Amiri Baraka (formerly LeRoi Jones) was commissioned by the Public Broadcast Laboratory of National Public Television to make a documentary, and he bravely set out, along with cinematographer James Hinton, to document Black Power in Newark, New Jersey. Beginning as a city-symphony of Newark streets, buildings and people set to wordless chanting, The New-Ark quickly arrives at its political imperatives: Black Power must be accomplished through nationalism, and “a nation is organization.” The film focuses on black education, urban public theater and political consciousness-raising inside and outside of Spirit House—Baraka’s black nationalist community center. Lost for years and recently rediscovered at Harvard in 2014, The New-Ark was restored and preserved by the Harvard Film Archive.

Baldwin’s Nigger

Directed by Horace Ové
US 1968, 16mm, b/w, 46 min

Horace’s Ové’s first film is a provocative conversation with writer James Baldwin and comedian Dick Gregory who speaking frankly and openly with a group of West Indian students in London. They discuss how the black experience in America relates to racial problems in Great Britain, the danger of “white liberals” and why racism is an issue of attitude, not of skin color. Print courtesy the British Film Institute.

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Free Admission
Kent Garrett in person

Monday November 14 at 7pm

The Harvard Film Archive is honored to welcome Kent Garrett, a Harvard alum (Class of 1963), to present a selection of his films from a long career—one with no end in site, as Garrett continues his tireless documentarian investigations of socio-political issues. In 1968, Garrett—along with William Greaves, Madeline Anderson and Charles Hobson, among others—was a founding member of WNET’s groundbreaking public affairs show Black Journal. Widelyconsidered the first nationally televised African American series, Black Journal highlighted critical issues within the black community. One of the episodes, Inside Bedford-Stuyvesant, was conceived by Robert F. Kennedy, produced by Charles Hobson and directed by Kent Garrett to show the diverse array of families, students, artists and professionals from a neighborhood more widely known for its crime.

Two other films Kent Garrett made for Black Journal, Black GI and Black Cop, examine the outsider status accorded to those seemingly on the inside. In Black Cop, set Central Harlem at the height of the Black Power movement, a policeman’s discussion of his role in and out of uniform is contrasted with the experiences of a colleague in the LAPD. In Black GI, African American soldiers serving in Vietnam contemplate the contradiction of defending the very country that is oppressing them. Both Black GI and Black Cop portray the deep conflicts—personal and institutional—that defined a generation of black Americans and would shape racial dynamics in the country for decades. Concluding the evening will be a clip from Garrett’s latest work, The Last Negroes At Harvard, a work-in-progress that examines the lives of the nineteen African American men and women—including Garrett—who were admitted to Harvard in 1959, the largest number of African Americans who had been admitted in Harvard’s 300-year history.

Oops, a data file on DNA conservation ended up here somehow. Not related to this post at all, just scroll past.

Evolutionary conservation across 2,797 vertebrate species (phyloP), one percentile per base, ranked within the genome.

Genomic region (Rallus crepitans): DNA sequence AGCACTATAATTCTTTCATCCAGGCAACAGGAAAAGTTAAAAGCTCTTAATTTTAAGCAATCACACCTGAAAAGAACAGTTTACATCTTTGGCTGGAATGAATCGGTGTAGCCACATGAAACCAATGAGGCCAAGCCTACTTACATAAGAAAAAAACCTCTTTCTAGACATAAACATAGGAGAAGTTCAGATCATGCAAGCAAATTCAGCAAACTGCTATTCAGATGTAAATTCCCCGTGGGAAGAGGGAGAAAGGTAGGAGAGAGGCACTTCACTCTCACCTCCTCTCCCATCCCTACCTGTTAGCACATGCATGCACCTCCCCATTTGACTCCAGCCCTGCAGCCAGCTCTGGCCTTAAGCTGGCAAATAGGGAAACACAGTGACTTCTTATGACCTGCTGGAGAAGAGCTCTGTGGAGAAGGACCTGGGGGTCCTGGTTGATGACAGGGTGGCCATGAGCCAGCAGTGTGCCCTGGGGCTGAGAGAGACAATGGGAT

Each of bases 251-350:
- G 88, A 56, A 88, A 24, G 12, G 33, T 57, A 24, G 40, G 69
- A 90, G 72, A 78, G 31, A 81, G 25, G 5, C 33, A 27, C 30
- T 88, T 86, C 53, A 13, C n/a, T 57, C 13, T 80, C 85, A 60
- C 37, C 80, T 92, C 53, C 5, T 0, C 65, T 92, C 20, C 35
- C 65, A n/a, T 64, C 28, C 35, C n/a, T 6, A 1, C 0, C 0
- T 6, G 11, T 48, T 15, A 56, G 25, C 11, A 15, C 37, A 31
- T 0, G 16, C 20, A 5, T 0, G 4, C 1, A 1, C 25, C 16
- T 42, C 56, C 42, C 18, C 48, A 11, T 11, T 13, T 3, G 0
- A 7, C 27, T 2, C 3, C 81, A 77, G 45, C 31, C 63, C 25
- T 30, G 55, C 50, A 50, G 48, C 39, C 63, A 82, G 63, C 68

Co-presented by the Hutchins Center for African & African American Research, Harvard.

Inside Bedford-Stuyvesant (excerpt)

Directed by Charles Hobson
US 1968-71, digital video, color, 12 min

 

Black GI

Directed by Kent Garrett
US 1971, DCP, color, 54 min

4K DCP from the collections of the National Museum of African American History and Culture.

Black Cop

Directed by Kent Garrett
US 1969, digital video, color, 15 min

Courtesy the Reserve Film and Video Collection of the New York Public Library for the Performing Arts.

The Last Negroes at Harvard (excerpt)

Directed by Kent Garrett
US work-in-progress, digital projection, color, 22 min

 

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Friday November 18 at 7pm

The Mack

Directed by Michael Campus. With Max Julien, Richard Pryor, Don Gordon
US 1973, 35mm, color, 110 min

Pimpin’ ain't easy, the saying goes, and no film better illustrates both the glamour and the downside of this world than The Mack. Though not the first film to invite audiences to identify with a villain, its volatile yet progressive take on sex, class, capitalism and race made it an important touchstone not only for black film, but also for hip-hop culture—serving as major inspiration for many musicians. Part gritty urban realism, part male fantasy, The Mack is based on the life of Frank Ward, one of the most successful African American drug dealers and pimps at the time. The real Ward provided guidance, protection and permission to film in his Oakland, California “territory” as well as all of the movies’ authentic underground extras—in exchange for a small role in the film. Max Julien plays Goldie, the Ward character, who returns home from jail to discover that his brother has become a black nationalist, whose opposition to drugs and violence complicates Goldie’s achieving his career goals. Shot in the middle of a turf war, the production came to a momentary halt when Ward was killed, and the filmmakers had to renegotiate with the Black Panthers. - adapted from text by Nathan Rabin, The A.V. Club

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Friday November 18 at 9:15pm

Cleopatra Jones

Directed by Jack Starrett. With Tamara Dobson, Bernie Casey, Shelley Winters
US 1973, 35mm, color, 89 min